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April 3, 2014
“All through the long winter I dream of my garden. On the first warm day of spring I dig my fingers deep into the soft earth. I can feel its energy, and my spirits soar.”
— Helen Hayes, American actress, 1900-1993
Shipping Starts Monday — Finally!
After months of record-setting cold and snow, winter has finally ended here (knock on wood), and bulbs are arriving all this week from our far-flung growers. The snow is finally gone from our micro-farms, too, and our iris and daylilies are starting to sprout. That means we can start shipping Monday — a week later than usual, but woo-hoo!
We’ll ship to customers in the warmest zones first (although bulbs are always reserved for orders on a first-come first-served basis). Despite the late start, we expect to have every order shipped by the first week in May — so hang in there, and thanks for your patience!
What Are You Waiting For? It’s Spring and Time to Order!
Kathy and Vanessa are standing by at (734) 995-1486, and our easy website is always open for your shopping pleasure. Why wait a minute longer? Order your boxload of summer excitement now!
“Share” Us on Facebook and Win $25 Worth of Bulbs
We’ve always relied on word of mouth and the recommendation of friends like you to help us reach new customers. Now we hope you’ll give us a hand by “sharing” our Facebook posts this spring. As added motivation, we’ll be giving away $25 worth of bulbs — or a $25 gift certificate, if you prefer — to one customer every week from now through the end of May. To be our weekly winner, all you have to do is “share” one of our posts that week and then either “like” or comment on it. Share a different post every week through the end of May for eight more chances to win. Help us out, introduce your friends to our awesome heirlooms, and win some free bulbs — does life get any better than that? We’ll hope to see you at facebook.com/HeirloomBulbs.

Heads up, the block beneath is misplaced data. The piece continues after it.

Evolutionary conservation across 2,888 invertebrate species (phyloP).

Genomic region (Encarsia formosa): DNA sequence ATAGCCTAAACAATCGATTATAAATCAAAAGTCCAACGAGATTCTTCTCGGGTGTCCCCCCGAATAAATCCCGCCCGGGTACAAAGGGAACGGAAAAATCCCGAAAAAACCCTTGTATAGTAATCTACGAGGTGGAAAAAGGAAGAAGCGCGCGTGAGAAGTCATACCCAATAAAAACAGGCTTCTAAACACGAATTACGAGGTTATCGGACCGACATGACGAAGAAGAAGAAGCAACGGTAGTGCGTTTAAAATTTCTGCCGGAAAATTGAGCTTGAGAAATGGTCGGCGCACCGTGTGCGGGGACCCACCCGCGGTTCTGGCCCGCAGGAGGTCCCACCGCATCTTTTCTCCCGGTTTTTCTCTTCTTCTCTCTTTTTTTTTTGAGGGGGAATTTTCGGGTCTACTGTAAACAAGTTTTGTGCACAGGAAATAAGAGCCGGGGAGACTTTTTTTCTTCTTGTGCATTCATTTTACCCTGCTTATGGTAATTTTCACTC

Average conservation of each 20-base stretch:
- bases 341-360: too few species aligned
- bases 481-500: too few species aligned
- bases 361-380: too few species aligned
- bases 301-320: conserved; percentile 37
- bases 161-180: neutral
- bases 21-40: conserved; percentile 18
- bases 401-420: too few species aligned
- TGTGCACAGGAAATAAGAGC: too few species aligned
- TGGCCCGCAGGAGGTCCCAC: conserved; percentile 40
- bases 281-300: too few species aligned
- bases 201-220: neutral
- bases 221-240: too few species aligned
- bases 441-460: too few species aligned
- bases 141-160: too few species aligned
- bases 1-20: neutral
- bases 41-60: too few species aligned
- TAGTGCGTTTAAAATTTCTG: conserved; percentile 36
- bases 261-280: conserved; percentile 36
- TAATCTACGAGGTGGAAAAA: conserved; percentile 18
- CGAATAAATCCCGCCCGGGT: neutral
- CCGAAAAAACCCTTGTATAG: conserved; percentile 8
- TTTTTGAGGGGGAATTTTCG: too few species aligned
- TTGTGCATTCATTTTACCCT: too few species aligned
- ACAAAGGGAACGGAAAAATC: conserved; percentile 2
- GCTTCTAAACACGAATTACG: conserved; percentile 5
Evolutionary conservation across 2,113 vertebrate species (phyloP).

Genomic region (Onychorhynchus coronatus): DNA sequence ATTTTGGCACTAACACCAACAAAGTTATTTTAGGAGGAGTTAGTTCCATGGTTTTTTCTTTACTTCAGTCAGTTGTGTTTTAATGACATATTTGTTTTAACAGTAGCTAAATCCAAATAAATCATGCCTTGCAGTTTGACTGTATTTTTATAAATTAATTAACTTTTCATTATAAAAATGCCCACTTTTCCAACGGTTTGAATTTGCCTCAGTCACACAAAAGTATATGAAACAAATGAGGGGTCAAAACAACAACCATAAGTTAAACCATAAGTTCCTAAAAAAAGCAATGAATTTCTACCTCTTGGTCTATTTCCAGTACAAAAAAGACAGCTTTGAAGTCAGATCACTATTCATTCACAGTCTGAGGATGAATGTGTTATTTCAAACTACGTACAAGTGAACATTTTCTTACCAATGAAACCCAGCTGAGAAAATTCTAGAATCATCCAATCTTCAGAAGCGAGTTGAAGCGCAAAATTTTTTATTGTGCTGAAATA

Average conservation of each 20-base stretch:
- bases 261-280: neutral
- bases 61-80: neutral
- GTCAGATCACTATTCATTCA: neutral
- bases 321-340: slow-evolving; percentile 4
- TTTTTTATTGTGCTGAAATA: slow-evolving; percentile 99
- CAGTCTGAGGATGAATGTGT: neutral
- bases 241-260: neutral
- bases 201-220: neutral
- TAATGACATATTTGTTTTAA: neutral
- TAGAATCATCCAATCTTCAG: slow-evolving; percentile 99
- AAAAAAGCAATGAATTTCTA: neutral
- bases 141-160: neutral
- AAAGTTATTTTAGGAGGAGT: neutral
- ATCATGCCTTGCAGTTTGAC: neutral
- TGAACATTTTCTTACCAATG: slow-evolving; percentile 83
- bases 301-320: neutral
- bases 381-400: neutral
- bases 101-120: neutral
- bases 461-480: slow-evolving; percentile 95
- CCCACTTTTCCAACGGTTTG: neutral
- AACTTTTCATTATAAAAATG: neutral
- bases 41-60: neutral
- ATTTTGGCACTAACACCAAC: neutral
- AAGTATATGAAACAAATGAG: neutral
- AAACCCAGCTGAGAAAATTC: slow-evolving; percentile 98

Kristen Says “I Do” with Dahlias(and Andy Does Too)
Whenever someone tells us they want to use our flowers in their wedding, we get nervous. Sure, our flowers are gorgeous, and — since they’re also traditional and enduring — they’re perfect for the “something old” that every wedding needs. But garden conditions vary widely, the weather is always unpredictable, and plants aren’t very good at sticking to schedules, so to have everything in bloom for that one special day — well, wouldn’t that make you nervous?
Quite a few of our customers have made it work, though, including Kristen Fotta of Cuyahoga Falls, Ohio, who emailed us saying, “I have always loved dahlias, so I decided to grow them and arrange our own flowers for our wedding last fall. We used ‘Nonette’ in the main arrangements. I can’t tell you how much everyone loved them, and I couldn’t have asked for more beautiful flowers.”
Kristen was smart to choose dahlias. They hold up well in bouquets, one plant produces lots of flowers, and they continue blooming for weeks and weeks in late summer and fall, making it more likely that you’ll have something to pick on the appointed day. Kristin says hers “grew and flowered like crazy,” but since she’d never actually grown dahlias before, she “bulk-ordered roses, alstroemeria, and other flowers to include in the arrangements, so that even if the dahlias didn’t grow well, we’d still have flowers.” Happily, she says, “it all worked out and we had more flowers than we knew what to do with.”